Nebraska Medicine's COVID-19 unit hopes worst is over

(Photo: Alissa Eckert, MS / Dan Higgins, MAM / License Link)(MGN)
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OMAHA, Neb. (WOWT) -- Hospitals and healthcare leaders report new coronavirus case numbers every day.

Dr. Gary Anthone, Nebraska's chief medical officer gave context on Friday as to what the most recent numbers mean for the mental toll on Douglas County’s doctors and nurses.

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“I hope the worst is done here,” said Nebraska Medicine’s Grant Fabry, a lead nurse at one of the COVID-19 ICUs. “There is a possibility the worst is not behind us.”

The unit is an extension of the biocontainment unit.

As we head into the Memorial holiday weekend, Fabry is looking back on the work done so far to combat the coronavirus -- and the emotional toll that comes with it.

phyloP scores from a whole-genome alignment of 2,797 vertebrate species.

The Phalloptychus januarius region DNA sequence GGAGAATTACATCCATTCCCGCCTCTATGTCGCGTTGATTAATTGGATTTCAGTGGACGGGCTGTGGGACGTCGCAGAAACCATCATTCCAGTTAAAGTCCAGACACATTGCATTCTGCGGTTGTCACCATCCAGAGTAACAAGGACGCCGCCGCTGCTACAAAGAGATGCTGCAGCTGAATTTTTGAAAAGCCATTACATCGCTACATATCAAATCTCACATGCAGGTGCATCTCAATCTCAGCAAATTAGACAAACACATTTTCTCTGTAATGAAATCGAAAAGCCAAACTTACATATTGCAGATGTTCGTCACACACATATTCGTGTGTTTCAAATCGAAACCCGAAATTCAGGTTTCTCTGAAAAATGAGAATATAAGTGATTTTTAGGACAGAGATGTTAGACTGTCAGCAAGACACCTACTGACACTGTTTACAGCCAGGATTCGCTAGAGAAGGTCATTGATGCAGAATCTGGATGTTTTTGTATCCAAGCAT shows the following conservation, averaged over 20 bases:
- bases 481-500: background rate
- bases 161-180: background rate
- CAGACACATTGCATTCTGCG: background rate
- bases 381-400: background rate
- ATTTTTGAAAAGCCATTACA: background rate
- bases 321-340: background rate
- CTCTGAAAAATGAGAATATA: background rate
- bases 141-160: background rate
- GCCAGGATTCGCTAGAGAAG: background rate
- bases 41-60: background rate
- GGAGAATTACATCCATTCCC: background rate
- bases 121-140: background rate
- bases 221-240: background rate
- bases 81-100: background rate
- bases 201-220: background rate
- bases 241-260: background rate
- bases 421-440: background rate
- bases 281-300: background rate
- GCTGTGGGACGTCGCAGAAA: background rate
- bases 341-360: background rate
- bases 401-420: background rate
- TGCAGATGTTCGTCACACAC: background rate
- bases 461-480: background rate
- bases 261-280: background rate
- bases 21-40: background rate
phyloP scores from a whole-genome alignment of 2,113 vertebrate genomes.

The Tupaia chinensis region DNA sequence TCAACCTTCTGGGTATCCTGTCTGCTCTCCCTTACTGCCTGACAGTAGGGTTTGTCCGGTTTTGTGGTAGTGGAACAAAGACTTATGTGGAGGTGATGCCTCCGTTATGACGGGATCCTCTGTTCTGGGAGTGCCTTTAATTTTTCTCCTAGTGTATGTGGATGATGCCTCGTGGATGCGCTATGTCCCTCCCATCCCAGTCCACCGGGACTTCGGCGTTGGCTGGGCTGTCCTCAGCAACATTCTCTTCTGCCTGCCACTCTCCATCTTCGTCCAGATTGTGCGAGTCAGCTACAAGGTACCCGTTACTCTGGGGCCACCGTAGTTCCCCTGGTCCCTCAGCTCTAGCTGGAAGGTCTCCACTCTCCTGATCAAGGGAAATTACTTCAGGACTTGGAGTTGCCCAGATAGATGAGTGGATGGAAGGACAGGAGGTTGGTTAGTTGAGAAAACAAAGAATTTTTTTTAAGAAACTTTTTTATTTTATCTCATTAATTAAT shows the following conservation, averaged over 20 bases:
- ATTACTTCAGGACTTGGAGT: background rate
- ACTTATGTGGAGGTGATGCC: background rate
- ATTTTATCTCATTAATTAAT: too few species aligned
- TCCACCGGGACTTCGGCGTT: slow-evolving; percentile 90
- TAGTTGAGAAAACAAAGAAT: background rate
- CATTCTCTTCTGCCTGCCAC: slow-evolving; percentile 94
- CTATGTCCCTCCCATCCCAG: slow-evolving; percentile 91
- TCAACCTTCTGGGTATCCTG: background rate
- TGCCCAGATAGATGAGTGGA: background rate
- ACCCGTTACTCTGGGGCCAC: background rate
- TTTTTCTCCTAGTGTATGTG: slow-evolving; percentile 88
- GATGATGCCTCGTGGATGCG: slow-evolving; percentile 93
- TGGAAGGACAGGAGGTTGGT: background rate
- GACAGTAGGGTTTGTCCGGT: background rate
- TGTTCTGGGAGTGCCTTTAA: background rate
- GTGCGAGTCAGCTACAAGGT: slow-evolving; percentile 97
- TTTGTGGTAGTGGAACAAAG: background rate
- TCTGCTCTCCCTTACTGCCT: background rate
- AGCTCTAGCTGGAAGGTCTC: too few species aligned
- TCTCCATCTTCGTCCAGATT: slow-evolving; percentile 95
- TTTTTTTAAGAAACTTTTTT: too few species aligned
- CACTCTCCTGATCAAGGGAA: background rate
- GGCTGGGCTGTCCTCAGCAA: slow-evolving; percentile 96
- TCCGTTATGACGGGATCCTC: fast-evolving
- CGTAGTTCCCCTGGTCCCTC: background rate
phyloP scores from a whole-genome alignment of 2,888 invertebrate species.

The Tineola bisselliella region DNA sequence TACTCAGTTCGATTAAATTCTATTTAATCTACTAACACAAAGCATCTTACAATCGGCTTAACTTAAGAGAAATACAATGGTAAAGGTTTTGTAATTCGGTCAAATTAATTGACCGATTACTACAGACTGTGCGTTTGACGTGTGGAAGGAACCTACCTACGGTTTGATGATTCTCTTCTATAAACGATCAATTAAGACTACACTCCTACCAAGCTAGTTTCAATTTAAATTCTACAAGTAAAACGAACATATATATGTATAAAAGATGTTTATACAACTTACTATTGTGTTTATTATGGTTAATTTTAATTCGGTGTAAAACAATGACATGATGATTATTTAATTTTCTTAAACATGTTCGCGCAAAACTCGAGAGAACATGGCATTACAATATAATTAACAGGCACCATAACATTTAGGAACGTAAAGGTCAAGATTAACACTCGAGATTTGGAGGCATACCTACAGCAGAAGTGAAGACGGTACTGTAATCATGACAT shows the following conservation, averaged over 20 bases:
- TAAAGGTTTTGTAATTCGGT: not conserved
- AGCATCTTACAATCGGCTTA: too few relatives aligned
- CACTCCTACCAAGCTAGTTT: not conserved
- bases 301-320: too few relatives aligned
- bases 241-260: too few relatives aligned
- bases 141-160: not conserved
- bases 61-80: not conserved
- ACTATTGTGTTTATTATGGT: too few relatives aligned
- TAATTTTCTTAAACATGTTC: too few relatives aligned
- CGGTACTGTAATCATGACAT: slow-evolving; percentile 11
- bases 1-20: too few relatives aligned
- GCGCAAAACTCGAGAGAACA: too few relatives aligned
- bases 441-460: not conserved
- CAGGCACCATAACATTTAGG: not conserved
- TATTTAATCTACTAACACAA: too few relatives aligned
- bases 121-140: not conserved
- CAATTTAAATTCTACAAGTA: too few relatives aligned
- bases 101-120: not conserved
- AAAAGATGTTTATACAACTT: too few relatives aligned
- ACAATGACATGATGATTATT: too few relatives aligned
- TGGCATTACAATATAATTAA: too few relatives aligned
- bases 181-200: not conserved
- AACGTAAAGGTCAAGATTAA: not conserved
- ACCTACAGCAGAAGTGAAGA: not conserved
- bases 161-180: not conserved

“I thought we would fill up like New York or California, and luckily we haven’t yet. When we started moving over to that new unit, I thought it would start happening soon. But no, I haven’t run out of juice,” Fabry said.

Anthone reported only one new coronavirus hospitalization for Douglas County, bringing the total to 135.

“I can look at these numbers all day, but the real data comes from talking to my colleagues -- (chief medical officers) and doctors that I used to work with and asking them how they’re feeling. And not one of them is saying they are.”

“If we do hit another peak, we will have more resources available with more open units.”

As the state loosens health measures, Nebraska Medicine believes it has not yet reached the peak of the number of COVID-19 patients.

Right now, it’s treating the highest number of positive cases yet.

A reminder to the rest of us to keep our guard up, as healthcare systems bear the brunt of the burden.

“Our numbers aren’t going down, so we’re not out of the thick of this yet,” Fabry said.